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US Government Will Never Fix It's Financial Problems


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#1 Shippou   Members   -  Reputation: 1556

Posted 25 November 2012 - 02:53 PM

( Source: - official government spending statistics )

It's almost 2013, and many politicians are talking about fixing the budget.
The problem is, the Huge gap between income, and expenses can not be closed.
----
2011 tax revenue was $2.3 Trillion.
2011 spending was $3.84 Trillion
2011 new debt was $1.55 Trillion
----
$360 Billion payed on interest on debt
$820 Billion payed to social security
$806 Billion to medial welfare
$654 Billion to other welfare programs
$707 Billion to military spending
----
How do we fix this issue realistically ?
In a real world, ether ALL taxes would have to be raised 41%, or ALL spending has to be decreased by 41%.

Cutting out a couple million here and there, or reducing certain budgets 2% or 3% will never work.

Have any better ideas than I do ?

Edited by Shippou, 25 November 2012 - 02:56 PM.

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#2 slicer4ever   Crossbones+   -  Reputation: 3906

Posted 25 November 2012 - 04:01 PM

step 1: don't pay federal works twice as much for the same job as private sector.
step 2: don't allow congress to vote themselves a pay raise.
step 3: cut the presedients salary in 1/3, or even 1/5(i don't care who's president nearly half a million a year is ridiculous).
step 4: $$$

Edited by slicer4ever, 25 November 2012 - 04:03 PM.

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#3 JTippetts   Moderators   -  Reputation: 8517

Posted 25 November 2012 - 04:25 PM

The real problem as I see it is lack of growth. The exploitation of fossil fuels as an extremely easy and extremely cheap source of abundant energy fueled the industrial revolution and gave rise to a long period of uninterrupted growth for the US economy. That growth has slowed and, in some sectors, halted or reversed. Yet the size of the government and the size of the population has only continued to increase. In a growing economy, you don't have to raise taxes to get more revenue; you just have to encourage growth, and more revenue will continue to flow.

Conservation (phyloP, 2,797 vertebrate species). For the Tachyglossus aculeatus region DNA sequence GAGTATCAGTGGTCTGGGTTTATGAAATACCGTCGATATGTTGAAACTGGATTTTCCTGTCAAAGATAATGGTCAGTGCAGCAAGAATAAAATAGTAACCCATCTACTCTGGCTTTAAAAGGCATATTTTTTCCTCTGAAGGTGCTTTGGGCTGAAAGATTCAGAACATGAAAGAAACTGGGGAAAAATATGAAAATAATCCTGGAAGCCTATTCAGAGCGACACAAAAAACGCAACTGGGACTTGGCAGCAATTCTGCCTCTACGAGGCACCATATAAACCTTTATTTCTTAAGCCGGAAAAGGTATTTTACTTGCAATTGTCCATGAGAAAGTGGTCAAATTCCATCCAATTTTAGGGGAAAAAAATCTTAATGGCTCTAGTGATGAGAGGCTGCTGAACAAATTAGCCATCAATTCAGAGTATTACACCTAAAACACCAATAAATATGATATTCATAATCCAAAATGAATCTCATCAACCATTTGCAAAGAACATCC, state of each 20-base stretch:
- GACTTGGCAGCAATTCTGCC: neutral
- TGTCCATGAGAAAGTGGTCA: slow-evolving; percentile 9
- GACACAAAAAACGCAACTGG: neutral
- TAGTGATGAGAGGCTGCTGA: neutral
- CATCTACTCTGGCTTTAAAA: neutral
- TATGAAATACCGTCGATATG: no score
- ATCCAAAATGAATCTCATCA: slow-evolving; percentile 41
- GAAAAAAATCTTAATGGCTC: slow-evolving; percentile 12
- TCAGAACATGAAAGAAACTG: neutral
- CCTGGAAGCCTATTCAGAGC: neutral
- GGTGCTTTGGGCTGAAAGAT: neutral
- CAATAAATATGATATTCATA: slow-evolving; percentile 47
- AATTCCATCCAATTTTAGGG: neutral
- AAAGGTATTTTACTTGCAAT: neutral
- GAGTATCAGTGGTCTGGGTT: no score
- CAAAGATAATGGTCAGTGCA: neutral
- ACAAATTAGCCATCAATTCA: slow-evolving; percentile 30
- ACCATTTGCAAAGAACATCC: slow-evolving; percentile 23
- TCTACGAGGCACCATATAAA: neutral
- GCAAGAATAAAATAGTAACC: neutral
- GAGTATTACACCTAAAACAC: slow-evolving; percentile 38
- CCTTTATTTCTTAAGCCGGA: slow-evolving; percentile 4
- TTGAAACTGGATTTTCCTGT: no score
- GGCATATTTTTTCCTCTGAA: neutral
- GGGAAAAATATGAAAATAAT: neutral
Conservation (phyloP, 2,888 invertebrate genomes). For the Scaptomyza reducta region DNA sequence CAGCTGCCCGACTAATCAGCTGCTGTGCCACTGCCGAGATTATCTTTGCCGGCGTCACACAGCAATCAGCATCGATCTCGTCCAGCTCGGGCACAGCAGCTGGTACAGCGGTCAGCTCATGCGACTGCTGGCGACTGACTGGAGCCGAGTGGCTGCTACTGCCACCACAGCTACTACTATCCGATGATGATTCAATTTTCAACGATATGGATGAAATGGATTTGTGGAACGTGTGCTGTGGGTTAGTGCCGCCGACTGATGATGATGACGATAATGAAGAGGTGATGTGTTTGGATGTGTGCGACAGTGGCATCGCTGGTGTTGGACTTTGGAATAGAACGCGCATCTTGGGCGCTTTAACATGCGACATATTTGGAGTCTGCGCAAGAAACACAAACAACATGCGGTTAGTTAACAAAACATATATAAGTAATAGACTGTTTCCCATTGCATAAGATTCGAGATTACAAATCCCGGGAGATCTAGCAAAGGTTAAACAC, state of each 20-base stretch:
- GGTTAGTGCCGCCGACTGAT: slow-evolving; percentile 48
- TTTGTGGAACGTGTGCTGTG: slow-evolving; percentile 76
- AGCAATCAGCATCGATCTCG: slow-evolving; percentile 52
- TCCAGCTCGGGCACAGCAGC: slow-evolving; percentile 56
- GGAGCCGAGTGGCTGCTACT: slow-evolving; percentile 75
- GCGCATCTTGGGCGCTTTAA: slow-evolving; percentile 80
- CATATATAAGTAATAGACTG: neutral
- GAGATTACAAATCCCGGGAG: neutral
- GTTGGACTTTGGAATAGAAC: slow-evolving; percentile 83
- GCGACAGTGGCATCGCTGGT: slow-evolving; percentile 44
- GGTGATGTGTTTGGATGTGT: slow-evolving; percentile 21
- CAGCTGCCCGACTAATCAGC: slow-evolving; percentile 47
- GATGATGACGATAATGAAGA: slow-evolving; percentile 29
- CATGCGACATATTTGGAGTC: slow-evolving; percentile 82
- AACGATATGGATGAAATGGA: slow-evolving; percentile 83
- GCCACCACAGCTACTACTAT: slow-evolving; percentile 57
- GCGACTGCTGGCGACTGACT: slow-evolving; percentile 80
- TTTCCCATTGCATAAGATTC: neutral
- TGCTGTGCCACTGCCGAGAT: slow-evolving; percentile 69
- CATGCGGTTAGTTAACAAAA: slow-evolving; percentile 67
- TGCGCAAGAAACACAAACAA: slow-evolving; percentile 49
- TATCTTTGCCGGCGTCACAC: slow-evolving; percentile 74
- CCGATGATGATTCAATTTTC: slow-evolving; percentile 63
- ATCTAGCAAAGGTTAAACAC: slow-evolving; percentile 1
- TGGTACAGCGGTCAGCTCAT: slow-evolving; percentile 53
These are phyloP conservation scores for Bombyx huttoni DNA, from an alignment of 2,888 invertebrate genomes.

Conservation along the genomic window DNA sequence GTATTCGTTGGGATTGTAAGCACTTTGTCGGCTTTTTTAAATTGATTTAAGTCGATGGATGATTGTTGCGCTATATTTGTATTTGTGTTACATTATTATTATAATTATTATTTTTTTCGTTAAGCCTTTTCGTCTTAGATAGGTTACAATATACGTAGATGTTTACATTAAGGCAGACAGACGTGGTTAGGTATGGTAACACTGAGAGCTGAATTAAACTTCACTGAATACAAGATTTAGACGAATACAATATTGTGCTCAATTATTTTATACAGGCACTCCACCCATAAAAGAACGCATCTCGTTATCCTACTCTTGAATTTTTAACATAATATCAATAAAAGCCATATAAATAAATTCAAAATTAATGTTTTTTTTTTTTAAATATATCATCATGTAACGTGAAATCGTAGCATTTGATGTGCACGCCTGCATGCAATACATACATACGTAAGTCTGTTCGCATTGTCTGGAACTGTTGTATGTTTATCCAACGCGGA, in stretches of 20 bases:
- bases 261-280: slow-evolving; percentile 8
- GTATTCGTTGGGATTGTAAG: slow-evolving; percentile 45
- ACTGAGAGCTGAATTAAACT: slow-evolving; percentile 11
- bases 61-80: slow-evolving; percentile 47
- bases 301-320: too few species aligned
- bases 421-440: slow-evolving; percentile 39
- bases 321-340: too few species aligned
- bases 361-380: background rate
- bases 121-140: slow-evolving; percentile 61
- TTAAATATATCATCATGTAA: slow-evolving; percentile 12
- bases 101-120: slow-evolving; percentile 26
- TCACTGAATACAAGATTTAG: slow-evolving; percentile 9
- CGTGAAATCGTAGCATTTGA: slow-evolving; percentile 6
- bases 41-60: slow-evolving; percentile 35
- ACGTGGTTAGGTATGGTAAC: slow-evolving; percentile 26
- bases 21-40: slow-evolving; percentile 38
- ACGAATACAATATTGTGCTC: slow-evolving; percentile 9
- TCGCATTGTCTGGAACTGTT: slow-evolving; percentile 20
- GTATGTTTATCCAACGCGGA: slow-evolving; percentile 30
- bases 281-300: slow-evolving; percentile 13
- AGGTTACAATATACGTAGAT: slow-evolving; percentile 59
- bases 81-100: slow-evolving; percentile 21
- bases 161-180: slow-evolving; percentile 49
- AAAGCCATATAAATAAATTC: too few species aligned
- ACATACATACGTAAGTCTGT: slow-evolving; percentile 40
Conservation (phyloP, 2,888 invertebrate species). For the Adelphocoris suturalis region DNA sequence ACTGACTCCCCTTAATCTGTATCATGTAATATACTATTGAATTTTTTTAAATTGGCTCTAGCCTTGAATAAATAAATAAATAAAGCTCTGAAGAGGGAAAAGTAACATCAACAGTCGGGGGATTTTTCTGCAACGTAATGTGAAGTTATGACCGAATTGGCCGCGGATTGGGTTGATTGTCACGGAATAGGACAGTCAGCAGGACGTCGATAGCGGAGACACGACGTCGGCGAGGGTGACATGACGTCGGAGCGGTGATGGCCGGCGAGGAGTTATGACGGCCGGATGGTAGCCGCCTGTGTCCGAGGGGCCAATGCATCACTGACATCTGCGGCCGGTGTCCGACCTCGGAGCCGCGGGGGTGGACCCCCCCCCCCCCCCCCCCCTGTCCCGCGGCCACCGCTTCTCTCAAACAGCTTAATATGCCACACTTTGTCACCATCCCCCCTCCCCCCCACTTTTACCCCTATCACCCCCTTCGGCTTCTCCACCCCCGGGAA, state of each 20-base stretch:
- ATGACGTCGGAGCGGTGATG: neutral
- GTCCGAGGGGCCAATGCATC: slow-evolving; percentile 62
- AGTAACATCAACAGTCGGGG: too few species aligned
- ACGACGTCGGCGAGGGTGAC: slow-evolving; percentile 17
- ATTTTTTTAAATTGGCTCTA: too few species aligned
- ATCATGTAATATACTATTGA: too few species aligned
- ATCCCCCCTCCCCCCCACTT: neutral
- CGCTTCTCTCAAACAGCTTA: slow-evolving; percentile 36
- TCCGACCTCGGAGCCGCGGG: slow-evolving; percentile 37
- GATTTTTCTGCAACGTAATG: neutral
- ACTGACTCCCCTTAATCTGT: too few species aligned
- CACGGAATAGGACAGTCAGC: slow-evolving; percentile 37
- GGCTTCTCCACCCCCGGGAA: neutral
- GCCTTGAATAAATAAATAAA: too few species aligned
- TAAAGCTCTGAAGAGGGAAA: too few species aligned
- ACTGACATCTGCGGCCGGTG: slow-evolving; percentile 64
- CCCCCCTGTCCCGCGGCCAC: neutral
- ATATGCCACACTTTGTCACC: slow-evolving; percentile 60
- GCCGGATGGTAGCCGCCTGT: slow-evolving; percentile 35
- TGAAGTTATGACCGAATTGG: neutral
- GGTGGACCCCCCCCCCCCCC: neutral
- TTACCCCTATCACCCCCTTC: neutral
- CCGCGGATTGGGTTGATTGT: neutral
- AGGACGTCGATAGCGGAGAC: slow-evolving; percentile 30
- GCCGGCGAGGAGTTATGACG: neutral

Under the groaning weight of regulation (largely environmental), however, industrial and manufacturing jobs and trades have been shipped overseas. The US economy is no longer growing, so the only recourse they have is to cut spending or raise taxes. Cutting spending won't happen, as long as the lobbies continue to have such overwhelming power in DC. Raising taxes might happen but won't work; there is only so much blood you can squeeze from a body before the body is dead.

The government needs real stimulus, and not just corrupt billion-dollar handouts to the elite, but real economic stimulus that promotes true growth. Relaxing of regulations, elimination of bureaucracies that strangle enterprise and discourage business, and for Pete's sake stop talking about taking away from the haves and giving to the have-nots who haven't earned. That doesn't promote or encourage business; that actively discourages it. That kind of attitude among the ruling elite creates an environment so hostile toward free enterprise that it's amazing it has been allowed to continue for so long.

#4 Servant of the Lord   Crossbones+   -  Reputation: 19681

Posted 25 November 2012 - 06:31 PM

How about letting economists figure out how to balance the economy instead of politicians?
Economists should also be in charge of setting proper tax rates.

How about letting lawyers write new laws, instead of politicians? (Though many politicians are ex-lawyers)

Note: I'm not saying any lawyer or any economist, but a government group of about ~20 economists should set taxes. Likewise, a government group of about ~20 legal experts should write the details of any new laws that Congress wants to implement (so no riders get in).